In The Age Before Beige by Paul Waring

we spend icebox winters and oven summers 
in plug-ugly bedsits; sip halves in pubs, scrape 
deposits for a semi in well-dressed suburbs,
before the devil curses bathrooms in uncool 
cerise, chocolate and avocado, eggs us to lash 
artex icing-thick onto walls, stone-clad chimney
breasts and screw up stag handlebar antlers.

Kitchens harbour party-purchase Tupperware,
dinner plates pass through hatches, lap-tops 
play host to Vesta beef curry or chow mein,
scoffed sideways on bobbled sofas, glued 
to Z-cars and Corrie on snowy teles, titbits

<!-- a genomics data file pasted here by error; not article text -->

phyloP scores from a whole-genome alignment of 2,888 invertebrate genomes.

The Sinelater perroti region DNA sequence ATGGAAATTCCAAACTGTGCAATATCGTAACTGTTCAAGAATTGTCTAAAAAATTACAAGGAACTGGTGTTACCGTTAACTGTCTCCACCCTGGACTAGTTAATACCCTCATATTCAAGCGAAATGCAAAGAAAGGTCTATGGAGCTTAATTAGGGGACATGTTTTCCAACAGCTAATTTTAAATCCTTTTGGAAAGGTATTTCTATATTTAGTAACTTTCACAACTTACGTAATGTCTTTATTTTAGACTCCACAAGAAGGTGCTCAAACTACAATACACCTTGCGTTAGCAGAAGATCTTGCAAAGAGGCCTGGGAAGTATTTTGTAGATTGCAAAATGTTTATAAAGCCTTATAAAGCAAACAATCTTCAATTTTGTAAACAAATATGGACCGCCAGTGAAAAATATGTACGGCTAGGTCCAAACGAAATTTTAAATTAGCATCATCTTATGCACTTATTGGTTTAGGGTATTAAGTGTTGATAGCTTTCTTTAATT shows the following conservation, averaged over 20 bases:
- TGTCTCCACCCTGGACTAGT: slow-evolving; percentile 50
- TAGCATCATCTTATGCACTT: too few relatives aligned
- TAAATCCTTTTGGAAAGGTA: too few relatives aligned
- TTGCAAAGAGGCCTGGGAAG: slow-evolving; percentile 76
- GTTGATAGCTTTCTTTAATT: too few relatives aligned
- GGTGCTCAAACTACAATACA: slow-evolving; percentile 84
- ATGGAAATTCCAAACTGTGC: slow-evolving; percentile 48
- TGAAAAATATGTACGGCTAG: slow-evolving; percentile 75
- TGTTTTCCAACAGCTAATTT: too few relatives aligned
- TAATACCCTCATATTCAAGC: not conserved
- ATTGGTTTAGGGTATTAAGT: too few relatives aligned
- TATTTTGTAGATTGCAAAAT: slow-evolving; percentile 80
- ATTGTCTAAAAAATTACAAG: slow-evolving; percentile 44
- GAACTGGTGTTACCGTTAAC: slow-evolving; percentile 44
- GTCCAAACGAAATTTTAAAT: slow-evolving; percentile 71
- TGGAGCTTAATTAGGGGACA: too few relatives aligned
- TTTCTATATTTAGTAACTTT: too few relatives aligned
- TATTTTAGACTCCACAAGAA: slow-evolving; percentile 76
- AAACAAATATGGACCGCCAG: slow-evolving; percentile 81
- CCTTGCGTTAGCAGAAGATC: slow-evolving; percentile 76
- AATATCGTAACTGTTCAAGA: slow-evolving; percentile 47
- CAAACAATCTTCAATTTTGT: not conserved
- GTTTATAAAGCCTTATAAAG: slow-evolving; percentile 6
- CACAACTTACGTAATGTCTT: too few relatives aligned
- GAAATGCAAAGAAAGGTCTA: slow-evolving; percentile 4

snaffled by shagpile carpet, while yuccas 
stand starved in corners.

Light nights we entertain double-glazing reps
on doorsteps, hear bus stop and back fence 
gloats about Costa Brava packages, crazy
paving and extensions. All this before rooms
strip, go minimal and neutral in the nineties –
the age we soon discover, beige is boring.

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Paul Waring is a retired clinical psychologist from Wirral, UK. He was awarded second place in the 2019 Yaffle Prize and commended and shortlisted in the 2019 Welshpool Poetry Competition. His poems have been widely published in print journals such as Prole, Strix, Marble Poetry and The Lampeter Review, and on webzines including Ink, Sweat & Tears, Atrium, The High Window and London Grip. His debut pamphlet ‘Quotidian’ is published by Yaffle Press. 

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